David Bowie once wrote a song about changes. We can assume, for all intents and purposes, that he was referring to a television show. After all, most heartfelt rock ballads were written about TV. For instance, John Lennon's "Imagine" was about St. Elsewhere, and The Rolling Stones' "Wild Horses" was about Mr. Ed. OK, maybe not, but the case could certainly be made for Bowie's "Changes."
Over the course of a few seasons, a television show is bound to take on a few new directions. Sometimes, this can be chalked up to organic growth and character development. Other times, the alterations are... less favorable. And far too frequently, the show you signed on for is not the same show you end up with, to the point where your own simple description of what your favorite program is about changes drastically from the first season to the last.
On its way back to HBO for a fifth season, True Blood is one of many culprits of this practice. Below are a few examples of shows that have undertaken drastic makeovers, and the different ways you might have pitched these programs to your friends, relatives, or nonthreatening subway passengers.
“Hey, have you seen True Blood? It’s a show about human intolerance, using vampires as a metaphor.”
“Hey, have you seen True Blood? It’s this show where they take pretty much every single fantasy monster they can think of, and they put them on TV. Plus sex.”
"Hey, have you seen Lost? It's a show about a bunch of people who crash land on and island, and try to survive."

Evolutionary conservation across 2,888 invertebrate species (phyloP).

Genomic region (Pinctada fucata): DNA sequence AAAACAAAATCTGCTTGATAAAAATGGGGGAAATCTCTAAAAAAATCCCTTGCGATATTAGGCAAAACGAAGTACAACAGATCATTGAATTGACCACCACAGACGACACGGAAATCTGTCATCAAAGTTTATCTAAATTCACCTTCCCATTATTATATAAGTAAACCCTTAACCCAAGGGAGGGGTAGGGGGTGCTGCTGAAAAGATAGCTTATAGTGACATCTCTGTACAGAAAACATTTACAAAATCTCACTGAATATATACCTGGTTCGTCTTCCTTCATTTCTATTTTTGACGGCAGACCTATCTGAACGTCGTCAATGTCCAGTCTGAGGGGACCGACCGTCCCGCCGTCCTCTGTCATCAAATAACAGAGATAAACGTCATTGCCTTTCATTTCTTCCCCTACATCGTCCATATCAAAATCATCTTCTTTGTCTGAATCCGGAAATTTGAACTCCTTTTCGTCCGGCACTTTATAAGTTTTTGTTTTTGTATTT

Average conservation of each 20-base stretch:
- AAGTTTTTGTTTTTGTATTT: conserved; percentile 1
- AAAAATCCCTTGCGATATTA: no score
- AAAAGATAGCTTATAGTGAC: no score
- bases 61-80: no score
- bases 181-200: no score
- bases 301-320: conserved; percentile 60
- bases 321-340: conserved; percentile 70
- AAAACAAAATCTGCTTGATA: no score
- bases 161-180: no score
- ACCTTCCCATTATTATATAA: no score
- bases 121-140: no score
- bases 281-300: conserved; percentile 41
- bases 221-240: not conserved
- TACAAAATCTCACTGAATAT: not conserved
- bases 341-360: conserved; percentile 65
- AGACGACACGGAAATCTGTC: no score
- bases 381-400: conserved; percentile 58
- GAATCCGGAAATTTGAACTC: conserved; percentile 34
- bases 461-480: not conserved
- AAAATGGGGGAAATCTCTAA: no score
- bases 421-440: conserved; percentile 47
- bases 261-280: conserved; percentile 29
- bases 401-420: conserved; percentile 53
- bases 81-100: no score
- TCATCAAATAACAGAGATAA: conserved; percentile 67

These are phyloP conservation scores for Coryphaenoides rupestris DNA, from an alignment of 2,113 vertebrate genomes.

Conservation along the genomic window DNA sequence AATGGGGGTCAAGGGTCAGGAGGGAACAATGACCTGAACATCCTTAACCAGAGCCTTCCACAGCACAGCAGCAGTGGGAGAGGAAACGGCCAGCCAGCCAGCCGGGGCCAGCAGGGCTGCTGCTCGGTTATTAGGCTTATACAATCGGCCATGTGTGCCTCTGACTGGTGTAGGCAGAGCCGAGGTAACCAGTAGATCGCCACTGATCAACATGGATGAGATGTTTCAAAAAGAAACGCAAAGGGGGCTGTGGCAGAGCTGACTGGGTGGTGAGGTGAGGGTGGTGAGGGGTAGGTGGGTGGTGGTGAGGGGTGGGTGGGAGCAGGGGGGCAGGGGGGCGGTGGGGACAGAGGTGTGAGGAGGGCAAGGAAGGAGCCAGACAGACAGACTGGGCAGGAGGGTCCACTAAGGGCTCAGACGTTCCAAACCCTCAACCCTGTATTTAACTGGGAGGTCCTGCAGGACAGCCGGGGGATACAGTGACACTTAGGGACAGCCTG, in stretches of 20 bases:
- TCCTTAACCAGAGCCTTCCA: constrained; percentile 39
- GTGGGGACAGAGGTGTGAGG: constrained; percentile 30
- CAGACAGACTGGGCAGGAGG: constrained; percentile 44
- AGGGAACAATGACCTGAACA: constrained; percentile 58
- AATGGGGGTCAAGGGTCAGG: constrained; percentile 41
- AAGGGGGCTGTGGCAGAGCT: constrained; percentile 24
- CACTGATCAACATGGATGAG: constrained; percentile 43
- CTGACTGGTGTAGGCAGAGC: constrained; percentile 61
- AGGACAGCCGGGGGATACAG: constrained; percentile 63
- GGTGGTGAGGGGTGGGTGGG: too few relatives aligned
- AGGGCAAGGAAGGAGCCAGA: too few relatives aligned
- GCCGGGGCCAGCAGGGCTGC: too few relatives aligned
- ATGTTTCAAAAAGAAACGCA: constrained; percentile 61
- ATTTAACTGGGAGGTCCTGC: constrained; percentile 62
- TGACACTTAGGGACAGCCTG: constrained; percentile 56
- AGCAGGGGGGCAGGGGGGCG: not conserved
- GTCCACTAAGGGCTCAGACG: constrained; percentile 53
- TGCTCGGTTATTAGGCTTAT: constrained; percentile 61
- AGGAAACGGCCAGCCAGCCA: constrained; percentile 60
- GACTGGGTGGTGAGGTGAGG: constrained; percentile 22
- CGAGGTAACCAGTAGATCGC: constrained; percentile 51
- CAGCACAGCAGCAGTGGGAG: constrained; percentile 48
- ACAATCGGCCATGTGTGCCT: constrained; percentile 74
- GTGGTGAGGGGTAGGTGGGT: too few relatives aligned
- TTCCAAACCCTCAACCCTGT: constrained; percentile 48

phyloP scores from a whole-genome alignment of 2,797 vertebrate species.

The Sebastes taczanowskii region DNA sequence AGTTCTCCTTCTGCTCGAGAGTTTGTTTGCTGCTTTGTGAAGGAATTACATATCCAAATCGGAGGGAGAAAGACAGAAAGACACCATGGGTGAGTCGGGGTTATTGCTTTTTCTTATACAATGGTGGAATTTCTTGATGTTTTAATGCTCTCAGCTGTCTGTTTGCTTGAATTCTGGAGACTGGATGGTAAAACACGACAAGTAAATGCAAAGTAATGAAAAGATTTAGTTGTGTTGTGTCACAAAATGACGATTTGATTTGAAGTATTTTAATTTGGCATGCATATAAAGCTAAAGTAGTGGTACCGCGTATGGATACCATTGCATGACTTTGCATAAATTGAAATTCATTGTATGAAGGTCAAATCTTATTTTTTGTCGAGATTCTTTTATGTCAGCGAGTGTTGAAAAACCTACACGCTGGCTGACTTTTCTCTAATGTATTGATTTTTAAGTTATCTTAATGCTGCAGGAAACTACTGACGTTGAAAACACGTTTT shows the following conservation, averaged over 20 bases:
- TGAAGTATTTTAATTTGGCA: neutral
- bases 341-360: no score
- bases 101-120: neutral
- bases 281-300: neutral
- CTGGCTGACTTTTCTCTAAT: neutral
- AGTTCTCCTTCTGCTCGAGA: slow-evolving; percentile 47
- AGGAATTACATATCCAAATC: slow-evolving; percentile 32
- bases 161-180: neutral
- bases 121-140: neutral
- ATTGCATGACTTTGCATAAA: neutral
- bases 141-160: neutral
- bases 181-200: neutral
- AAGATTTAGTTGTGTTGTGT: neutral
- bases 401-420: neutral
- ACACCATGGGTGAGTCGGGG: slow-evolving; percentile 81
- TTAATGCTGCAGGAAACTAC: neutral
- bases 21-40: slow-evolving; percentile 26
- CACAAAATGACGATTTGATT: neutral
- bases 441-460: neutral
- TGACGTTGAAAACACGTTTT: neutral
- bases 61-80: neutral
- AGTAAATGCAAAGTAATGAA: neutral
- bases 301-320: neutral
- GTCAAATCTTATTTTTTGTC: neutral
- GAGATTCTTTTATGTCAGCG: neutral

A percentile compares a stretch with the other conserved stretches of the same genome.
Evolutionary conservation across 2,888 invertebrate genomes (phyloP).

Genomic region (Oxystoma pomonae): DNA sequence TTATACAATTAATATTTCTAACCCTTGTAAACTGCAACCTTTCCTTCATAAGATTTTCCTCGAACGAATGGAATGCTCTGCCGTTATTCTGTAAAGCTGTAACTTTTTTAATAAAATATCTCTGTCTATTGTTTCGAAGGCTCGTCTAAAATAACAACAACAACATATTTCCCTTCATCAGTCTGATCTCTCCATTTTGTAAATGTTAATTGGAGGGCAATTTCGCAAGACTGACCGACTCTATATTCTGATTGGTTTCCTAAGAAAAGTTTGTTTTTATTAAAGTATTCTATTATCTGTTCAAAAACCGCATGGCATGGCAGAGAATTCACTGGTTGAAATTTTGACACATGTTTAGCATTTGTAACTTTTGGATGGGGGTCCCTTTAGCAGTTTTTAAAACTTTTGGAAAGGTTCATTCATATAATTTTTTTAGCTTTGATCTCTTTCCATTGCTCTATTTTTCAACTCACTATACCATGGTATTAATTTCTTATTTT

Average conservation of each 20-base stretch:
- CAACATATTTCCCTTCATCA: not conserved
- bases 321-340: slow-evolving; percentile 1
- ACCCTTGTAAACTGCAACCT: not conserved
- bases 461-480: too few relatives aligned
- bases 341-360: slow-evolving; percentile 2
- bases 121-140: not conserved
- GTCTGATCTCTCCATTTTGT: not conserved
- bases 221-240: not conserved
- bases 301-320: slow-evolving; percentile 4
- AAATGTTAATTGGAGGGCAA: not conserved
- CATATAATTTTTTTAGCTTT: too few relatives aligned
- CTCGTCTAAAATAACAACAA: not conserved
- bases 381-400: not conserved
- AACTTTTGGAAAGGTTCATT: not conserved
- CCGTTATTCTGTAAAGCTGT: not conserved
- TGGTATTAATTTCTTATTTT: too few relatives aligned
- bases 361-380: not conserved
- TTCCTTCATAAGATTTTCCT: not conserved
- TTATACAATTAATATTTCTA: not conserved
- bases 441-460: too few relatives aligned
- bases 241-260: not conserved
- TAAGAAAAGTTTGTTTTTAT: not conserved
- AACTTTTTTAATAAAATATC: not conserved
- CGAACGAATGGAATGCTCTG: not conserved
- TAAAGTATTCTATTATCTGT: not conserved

"Sounds kind of like Gilligan's Island!”
"Hey, have you seen Lost? It's a show about an island that has time travel, smoke monsters, immortal boat slaves, psychic lighthouses, and polar bears."
"Sounds kind of like every episode of The Twilight Zone all mashed together."
“Hey, have you seen Happy Endings? It’s a show about a group of friends trying to stay together after two of the group members break up with each other.”
“I’ve been there.”
Later in 2011...
“Hey, have you seen Happy Endings? It’s a half-hour of ‘90s pop culture references.”
“I’ve been there.”
“Hey, have you seen Cougar Town? It’s a show about a 40-year-old woman sleeping with 20-year-old guys.”
“Who would watch that?”
“Hey, have you seen Cougar Town? It’s a show about a bunch of friends who drink wine all day and say mean things to each other.”
“Why don’t more people watch that?”
“Hey, have you seen Weeds? It’s a comedy about an upper-class widowed mother who sells pot.”
“Hey, have you seen Weeds? It’s a horror story about this woman who drags her two sons through every conceivable nightmare of the criminal world.”
"I'm crying now."
“Hey, have you seen Family Matters? It’s a show about a Chicago family experiencing the ups and downs of working class life.”
“I can relate to that.”
“Hey, have you seen Family Matters? It’s a show about this kid who eats a lot of cheese and has a shrink ray and a teleportation device and a machine that turns him into something else sometimes.”
“I... wait, what?”
"Hey, have you seen Community? It's a simple, straightforward comedy about seven misfits who form a study group at a community college and bond with one another."
"That show's going to last three weeks."
"Hey, have you seen Community? It's a deconstruction of television and film tropes, science fiction philosophies, and an intense examination of the human psyche."
"Six seasons and a movie!"
Charles In Charge
“Hey, have you seen Charles in Charge? It’s about this young guy who winds up living with and taking care of the kids in a suburban family.”
"“Hey, have you seen Charles in Charge? It’s about this young guy who winds up living with and taking care of the kids in a COMPLETELY DIFFERENT suburban family.”
"Wait, so they replaced the entire family?"
"How do they explain that this kid wound up living with two entirely separate families?"
"They don't really explain it at all."
"...Okay, I'd watch that."
[Image Credit: HBO]